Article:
During his long stay of five months in Tehran, in 1866, Tinco Lycklama becomes a close friend of Charles Alison, the minister plenipotentiary at the British legation. When Alison invites Tinco to live at the Gulhek compound for two weeks, as Her Majesty’s guest, Tinco is very touched by this personal sign of affection.
The British minister was a pretty excentic man. Charles Alison (1810-1872) had taken up his position as the head of the British legation to the Qajar court on July 19, 1860. He came with a reputation for flamboyance, partying, and womanizing. But, since 1863, he also lived in sorrow.
Alison was new to his role in Tehran. His previous assignments at Constantinople and Damascus had been in lower positions. He spent many years in the Ottoman capital where he had met Elizabeth Sarell (1823-1863). She was a member of an influential merchant family in the Levant and wife of Theodore Baltazzi (1798-1860) – personal banker to the Sultan and the richest person in that city. Baltazzi died in 1860. Though stationed in Tehran, Alison courted Elizabeth, and they married in Paris in 1863. The marriage was short-lived: Elizabeth died the same year, right after Christmas.
Tinco Lycklama doesn’t elaborate on this sad episode in Alison’s life. He simply writes that his friend was hiding a profound sadness – and kept it for himself.
Charles Alison was otherwise a perfect host and enjoyed throwing parties. Actually, that is how Tinco met Alison, only days after arriving in Tehran, in May 1866. The occasion was a party at the British residence. Tinco mingled with other Englishmen but also Frenchmen, Russians, Turks, Persians, and even an Indian prince. A single evening gave Tinco all the right introductions. But, there were many parties – and Tinco didn’t miss any of them.
Diplomats desperately needed parties in Tehran, as the city didn’t have much else to offer to its foreign residents. Charles Alison seems to have been a reasonably good piano-player, but Tinco writes that the best player of all was William John Dickson (1826-1900), the Oriental secretary at the British legation. With a slight display of false modesty, Tinco says he was occasionaly invited to perform as well.
Moving to Gulhek
The British legation was formally located in central Tehran, at Bāgh-I Īlchī. The compound dated from 1811 and was built under ambassador Sir Gore Ouseley (1770-1844). But, by the time Alison took his position, the buildings had been deteriorating, and he asked for (and obtained) the permission to acquire new lands and construct a new embassy. It was William Henry Pierson (1839-1881) – an important figure at the Indo-European Telegraph Department (also read this article…) – who conceived and oversaw the design of the new compound (and most of its execution). It was located at Ferdowsi – and entered into operation in 1872.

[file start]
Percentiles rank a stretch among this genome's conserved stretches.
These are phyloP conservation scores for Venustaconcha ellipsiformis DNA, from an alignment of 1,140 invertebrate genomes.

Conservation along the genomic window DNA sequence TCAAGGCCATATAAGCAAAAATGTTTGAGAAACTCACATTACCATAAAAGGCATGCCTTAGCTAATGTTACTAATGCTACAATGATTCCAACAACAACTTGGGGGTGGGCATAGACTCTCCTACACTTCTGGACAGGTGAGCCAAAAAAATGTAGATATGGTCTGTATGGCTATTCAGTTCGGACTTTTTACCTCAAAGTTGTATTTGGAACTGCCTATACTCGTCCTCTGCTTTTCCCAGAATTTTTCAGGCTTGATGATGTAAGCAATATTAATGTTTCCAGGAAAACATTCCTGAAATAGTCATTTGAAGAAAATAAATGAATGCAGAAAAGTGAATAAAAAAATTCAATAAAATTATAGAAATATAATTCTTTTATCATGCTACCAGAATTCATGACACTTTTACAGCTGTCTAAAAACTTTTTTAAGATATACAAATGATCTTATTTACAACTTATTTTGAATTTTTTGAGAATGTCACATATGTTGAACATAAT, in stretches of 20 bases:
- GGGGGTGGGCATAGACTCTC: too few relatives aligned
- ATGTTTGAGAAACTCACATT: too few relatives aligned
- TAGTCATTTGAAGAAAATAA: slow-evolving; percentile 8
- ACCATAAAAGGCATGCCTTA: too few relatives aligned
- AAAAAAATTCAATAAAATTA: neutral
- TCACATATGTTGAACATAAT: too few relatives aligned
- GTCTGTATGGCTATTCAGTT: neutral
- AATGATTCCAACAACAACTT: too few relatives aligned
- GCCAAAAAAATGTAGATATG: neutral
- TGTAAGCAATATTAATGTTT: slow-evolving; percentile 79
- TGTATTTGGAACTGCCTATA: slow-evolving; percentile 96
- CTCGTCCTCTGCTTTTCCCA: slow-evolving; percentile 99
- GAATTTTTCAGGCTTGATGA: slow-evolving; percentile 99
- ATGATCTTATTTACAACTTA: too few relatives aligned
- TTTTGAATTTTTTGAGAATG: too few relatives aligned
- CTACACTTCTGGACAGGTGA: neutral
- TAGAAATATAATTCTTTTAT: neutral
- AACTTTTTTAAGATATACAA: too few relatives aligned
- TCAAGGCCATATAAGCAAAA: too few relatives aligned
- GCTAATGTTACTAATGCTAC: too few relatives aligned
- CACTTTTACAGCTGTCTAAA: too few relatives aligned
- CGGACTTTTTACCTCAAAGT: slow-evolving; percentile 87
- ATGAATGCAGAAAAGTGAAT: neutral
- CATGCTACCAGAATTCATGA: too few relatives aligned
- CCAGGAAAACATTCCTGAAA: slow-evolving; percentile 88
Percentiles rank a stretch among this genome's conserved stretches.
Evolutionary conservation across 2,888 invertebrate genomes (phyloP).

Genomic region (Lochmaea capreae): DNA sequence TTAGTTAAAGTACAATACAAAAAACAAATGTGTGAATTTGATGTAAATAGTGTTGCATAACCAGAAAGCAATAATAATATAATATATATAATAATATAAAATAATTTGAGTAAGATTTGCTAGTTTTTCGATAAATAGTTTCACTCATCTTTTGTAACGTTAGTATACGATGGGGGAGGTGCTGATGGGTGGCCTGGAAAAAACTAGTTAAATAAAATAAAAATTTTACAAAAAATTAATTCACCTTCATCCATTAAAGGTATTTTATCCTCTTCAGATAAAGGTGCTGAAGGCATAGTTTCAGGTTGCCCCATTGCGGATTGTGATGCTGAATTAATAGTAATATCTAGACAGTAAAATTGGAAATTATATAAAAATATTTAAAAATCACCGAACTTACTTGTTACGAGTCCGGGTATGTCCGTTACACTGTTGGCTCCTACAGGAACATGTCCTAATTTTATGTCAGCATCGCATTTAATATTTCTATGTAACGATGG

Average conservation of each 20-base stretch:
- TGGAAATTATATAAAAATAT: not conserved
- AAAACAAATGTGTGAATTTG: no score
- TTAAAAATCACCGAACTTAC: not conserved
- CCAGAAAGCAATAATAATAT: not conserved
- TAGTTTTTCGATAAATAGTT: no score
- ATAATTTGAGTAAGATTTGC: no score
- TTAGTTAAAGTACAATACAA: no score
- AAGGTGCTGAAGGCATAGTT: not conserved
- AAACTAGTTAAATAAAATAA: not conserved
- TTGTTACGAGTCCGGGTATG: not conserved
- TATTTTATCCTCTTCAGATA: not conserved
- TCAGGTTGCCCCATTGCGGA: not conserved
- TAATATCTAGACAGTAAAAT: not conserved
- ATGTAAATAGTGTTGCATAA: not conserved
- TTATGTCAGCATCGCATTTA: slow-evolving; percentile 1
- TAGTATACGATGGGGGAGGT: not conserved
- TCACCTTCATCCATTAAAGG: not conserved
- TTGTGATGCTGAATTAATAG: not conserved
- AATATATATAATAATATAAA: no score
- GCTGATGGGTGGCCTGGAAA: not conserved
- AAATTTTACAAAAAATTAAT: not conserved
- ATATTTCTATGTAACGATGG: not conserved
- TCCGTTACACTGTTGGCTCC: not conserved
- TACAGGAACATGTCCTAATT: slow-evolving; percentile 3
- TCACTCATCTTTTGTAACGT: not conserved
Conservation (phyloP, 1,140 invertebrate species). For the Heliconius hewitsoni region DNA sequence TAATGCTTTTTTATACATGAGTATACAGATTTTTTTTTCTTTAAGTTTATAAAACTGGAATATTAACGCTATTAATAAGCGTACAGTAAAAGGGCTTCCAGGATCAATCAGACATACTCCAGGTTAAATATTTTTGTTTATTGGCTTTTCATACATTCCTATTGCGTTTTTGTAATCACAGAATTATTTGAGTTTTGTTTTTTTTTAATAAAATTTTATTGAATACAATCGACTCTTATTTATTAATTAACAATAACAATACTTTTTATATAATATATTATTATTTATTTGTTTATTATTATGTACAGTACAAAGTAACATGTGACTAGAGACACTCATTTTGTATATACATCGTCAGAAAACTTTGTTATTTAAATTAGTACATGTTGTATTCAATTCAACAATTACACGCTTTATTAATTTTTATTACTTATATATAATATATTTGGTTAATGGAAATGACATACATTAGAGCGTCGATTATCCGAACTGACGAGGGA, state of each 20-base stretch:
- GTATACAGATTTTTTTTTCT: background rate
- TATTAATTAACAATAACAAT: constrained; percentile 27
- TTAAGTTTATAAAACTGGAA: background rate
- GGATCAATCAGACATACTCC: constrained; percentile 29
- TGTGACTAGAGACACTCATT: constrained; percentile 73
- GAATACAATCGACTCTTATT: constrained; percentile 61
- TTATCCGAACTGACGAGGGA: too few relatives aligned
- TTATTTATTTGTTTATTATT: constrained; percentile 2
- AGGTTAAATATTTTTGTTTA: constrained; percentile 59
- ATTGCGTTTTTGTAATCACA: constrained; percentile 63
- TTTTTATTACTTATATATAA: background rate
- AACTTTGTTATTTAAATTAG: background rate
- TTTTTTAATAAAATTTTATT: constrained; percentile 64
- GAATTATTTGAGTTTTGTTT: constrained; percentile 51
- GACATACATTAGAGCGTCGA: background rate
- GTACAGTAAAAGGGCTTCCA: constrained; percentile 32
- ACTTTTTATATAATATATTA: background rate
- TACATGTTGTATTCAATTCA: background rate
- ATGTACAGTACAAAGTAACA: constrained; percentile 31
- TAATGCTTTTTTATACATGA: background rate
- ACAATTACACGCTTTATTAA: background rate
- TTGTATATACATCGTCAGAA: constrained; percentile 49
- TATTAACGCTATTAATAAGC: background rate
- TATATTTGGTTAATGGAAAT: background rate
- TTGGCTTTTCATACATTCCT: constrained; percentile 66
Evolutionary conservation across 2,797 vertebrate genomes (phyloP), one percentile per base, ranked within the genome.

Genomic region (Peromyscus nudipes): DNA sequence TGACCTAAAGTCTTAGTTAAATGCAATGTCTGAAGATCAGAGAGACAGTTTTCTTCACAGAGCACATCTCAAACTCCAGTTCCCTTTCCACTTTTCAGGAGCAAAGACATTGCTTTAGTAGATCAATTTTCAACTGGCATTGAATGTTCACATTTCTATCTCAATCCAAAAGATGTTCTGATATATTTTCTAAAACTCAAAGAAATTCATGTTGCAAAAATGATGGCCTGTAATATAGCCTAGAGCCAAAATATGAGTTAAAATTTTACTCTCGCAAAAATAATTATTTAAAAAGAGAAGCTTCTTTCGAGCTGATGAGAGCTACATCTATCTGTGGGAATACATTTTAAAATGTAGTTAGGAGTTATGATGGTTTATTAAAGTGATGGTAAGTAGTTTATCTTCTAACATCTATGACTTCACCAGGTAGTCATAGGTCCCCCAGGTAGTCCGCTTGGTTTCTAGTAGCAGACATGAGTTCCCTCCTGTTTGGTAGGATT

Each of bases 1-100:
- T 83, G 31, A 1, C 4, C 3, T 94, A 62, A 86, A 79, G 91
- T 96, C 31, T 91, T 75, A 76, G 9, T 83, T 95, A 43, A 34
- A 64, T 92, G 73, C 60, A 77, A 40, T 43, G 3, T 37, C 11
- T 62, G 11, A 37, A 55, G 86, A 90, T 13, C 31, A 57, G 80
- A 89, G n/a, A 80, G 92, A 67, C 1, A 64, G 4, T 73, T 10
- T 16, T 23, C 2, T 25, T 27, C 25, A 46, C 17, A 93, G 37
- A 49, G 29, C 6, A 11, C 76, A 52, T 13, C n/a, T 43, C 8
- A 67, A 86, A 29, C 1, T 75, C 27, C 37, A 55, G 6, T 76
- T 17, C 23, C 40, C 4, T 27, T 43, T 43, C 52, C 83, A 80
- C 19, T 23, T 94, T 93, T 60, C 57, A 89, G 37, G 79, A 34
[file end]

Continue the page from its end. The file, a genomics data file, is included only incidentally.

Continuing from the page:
Tinco only saw the original compound at Bāgh-I Īlchī. And, as it was summer and the heat in Tehran was unbearable, the legation soon set up quarters at its summer residence at Gulhek – (then) located outside the city limits. This is where Tinco stayed for two weeks, September 4-18, 1866.
Charles Alison made arrangements so that Tinco could stay in a separate pavillion. It was surrounded by gardens and situated right opposite Alison’s main residence. On the 1865 map above we can identify Tinco’s pavillion as the red rectangular building above the residence (in white).
The days at Gulhek were well organized. At 8am, Charles Alison would rise for breakfast. Lunch was served at noon sharp, and dinner at 6pm. Tinco enjoyed the refined European luxury of Gulhek. Alison had even put a coach and three horses at his disposal. Of course, Alison had his official duties to tend to. But, he spent all meals and evenings in the companionship of Tinco.
Tinco describes Alison as one of the most educated people he ever met, of great elegance and good taste. In Volume II of his travel diaries (“Voyage…“), Tinco reports Charles Alison’s death, in 1872. From the sadness of Tinco’s words, one understands the deep affection both men had for each other. It is likely that they maintained correspondance.
- For more information about Charles Alison in Constantinopel, as well as the Sarells, the Baltazzis, and other Levantine merchant families, we recommend the web site of the Levantine Heritage Foundation.
- We acknowledge the Room for Diplomacy web site as the source for some of the images used. We recommend this web site for their excellent information and documentation on the history of British embassy and consultate buildings.